An example of a direct compression tablet formulation is described in detail in WO 01/28527 and U.S. Publication No.2002/0054903 A1, the contents of which are incorporated herein by reference in their entireties. For example, the tablet core of the invention can be prepared by a method comprising the steps of: (1) hydrating or drying the aliphatic amine polymer to the desired moisture level; (2) blending the aliphatic amine polymer with excipients; and (3) compressing the blend using conventional tableting technology.

As used herein, an “enteric coating” includes one or more polymeric materials that encase the medicament core. An “enteric coating” is also referred herein as a “topcoat.” An enteric coating of the invention is pharmaceutically acceptable, i.e., non-toxic and does not cause unacceptable side effects at the amounts being administered.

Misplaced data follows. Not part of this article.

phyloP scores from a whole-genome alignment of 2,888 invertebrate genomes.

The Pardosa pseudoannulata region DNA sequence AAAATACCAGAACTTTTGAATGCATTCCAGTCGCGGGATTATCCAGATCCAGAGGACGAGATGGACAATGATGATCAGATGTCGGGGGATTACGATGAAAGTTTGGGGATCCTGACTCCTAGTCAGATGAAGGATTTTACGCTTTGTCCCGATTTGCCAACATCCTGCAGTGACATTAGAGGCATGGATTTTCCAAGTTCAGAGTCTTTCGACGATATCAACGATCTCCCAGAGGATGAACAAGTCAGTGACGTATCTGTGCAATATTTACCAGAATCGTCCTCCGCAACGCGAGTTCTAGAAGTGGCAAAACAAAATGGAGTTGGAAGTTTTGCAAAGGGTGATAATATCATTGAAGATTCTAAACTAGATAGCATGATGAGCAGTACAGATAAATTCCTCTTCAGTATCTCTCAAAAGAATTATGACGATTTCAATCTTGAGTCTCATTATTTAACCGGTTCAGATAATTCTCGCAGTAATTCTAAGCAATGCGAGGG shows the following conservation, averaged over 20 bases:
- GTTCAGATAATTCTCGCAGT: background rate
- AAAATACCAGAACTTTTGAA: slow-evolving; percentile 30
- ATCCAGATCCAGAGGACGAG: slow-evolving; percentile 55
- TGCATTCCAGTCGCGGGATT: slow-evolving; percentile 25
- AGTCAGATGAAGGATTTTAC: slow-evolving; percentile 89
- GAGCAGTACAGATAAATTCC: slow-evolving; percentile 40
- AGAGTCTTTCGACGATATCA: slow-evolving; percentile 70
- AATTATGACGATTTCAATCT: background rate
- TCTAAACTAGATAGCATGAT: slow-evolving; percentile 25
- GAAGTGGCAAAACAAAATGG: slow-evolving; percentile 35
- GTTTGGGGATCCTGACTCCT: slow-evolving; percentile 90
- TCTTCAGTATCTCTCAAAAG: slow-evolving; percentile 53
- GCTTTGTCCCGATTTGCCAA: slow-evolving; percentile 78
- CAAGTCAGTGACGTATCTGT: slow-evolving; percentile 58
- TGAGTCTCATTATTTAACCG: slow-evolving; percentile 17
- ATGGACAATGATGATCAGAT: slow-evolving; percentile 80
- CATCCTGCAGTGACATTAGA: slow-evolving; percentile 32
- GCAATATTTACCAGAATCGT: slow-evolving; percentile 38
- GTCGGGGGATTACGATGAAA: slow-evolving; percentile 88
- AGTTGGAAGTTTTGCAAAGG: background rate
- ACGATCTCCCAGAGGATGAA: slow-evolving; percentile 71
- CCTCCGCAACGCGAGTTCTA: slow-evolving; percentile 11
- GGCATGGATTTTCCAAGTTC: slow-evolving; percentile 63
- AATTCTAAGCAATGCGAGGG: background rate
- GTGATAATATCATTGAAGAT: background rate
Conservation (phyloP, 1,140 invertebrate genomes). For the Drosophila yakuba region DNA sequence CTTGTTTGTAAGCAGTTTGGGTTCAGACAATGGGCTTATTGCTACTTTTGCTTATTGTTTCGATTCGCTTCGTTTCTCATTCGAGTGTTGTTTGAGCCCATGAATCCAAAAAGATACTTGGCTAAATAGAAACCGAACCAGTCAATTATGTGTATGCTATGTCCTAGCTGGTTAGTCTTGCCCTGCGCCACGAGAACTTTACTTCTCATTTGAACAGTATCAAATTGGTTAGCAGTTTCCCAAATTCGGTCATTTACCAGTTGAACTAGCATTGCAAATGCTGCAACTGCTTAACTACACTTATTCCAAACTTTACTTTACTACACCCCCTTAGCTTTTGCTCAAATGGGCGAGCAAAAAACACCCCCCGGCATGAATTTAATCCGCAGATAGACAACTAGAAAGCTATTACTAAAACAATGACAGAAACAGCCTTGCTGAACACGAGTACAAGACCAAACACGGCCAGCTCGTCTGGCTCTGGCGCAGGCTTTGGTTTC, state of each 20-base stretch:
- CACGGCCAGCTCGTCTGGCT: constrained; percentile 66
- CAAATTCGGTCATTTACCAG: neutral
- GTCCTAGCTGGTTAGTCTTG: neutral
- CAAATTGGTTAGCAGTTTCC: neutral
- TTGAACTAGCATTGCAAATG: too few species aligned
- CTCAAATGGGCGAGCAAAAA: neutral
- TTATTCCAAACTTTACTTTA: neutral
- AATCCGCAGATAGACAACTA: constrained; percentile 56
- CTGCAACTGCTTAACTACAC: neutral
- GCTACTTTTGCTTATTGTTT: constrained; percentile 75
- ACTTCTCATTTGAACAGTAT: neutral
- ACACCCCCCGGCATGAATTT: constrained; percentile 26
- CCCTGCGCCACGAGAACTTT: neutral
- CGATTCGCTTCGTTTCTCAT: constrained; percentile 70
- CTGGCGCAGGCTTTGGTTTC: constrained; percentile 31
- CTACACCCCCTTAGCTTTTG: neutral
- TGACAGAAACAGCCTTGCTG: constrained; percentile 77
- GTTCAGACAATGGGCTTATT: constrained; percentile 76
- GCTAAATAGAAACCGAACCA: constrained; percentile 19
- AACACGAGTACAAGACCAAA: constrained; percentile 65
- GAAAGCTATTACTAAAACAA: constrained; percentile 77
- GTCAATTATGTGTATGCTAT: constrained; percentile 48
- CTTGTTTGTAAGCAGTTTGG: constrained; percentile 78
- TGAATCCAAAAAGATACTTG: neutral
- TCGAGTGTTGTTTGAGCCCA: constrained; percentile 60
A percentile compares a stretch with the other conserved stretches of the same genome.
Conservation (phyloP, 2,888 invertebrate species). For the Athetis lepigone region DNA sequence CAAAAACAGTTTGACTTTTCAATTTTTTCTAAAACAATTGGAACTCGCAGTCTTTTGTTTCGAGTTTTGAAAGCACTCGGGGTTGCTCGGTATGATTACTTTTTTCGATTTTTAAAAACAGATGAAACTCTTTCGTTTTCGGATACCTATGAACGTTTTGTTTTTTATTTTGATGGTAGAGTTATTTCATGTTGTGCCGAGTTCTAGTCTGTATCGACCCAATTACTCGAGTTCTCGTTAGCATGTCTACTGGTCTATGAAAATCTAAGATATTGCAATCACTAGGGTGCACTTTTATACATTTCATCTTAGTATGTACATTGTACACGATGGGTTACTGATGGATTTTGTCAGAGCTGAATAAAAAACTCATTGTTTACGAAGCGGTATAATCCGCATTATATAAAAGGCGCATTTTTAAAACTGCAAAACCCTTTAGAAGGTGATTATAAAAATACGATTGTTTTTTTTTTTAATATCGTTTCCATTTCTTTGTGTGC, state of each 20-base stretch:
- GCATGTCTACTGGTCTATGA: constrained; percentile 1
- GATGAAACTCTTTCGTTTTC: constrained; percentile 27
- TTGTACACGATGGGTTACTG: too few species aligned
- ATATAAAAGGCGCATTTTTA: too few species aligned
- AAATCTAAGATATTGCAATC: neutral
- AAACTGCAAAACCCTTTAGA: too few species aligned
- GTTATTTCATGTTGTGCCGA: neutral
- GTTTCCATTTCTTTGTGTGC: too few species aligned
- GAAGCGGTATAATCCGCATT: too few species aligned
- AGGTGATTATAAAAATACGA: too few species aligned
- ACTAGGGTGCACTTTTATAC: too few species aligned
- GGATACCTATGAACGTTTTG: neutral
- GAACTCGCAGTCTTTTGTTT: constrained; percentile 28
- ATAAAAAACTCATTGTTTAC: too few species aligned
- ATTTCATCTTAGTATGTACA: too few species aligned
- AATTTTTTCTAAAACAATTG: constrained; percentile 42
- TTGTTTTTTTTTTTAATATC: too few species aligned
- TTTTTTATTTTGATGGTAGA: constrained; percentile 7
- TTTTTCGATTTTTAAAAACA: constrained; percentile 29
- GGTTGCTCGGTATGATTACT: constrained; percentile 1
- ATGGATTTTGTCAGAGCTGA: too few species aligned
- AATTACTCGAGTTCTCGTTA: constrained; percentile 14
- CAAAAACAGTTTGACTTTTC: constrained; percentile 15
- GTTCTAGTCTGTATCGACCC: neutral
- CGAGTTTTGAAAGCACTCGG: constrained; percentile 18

An enteric coating delays the release of a drug and makes it possible for the drug to be released after passage through the stomach, e.g., a particular location within the intestinal tract. The materials from which the enteric coating is prepared and/or the thickness of the enteric coating can be selected to control the period of time before a medicament is released in the intestinal tract (e.g. the small intestine). Specifically, the enteric coating material and/or thickness of the enteric coating can be selected such that a medicament is selectively released in the duodenum (e.g. duodenal bulb, C loop, horizontal portion, and/or ascending portion), jejunum (e.g. proximal jejunum, mid-jejunum and/or terminal jejunum) and/or ileum. For example, it may be advantageous to release the aliphatic amine polymers near the site of entry of the intestinal tract, i.e., duodenum and/or the proximal jejunum. Alternatively, it may be beneficial to have the aliphatic amine polymers released in the terminal jejunum, where most of food absorption has taken place. Also, releasing the aliphatic amine polymers in the mid-jejunum can be advantageous.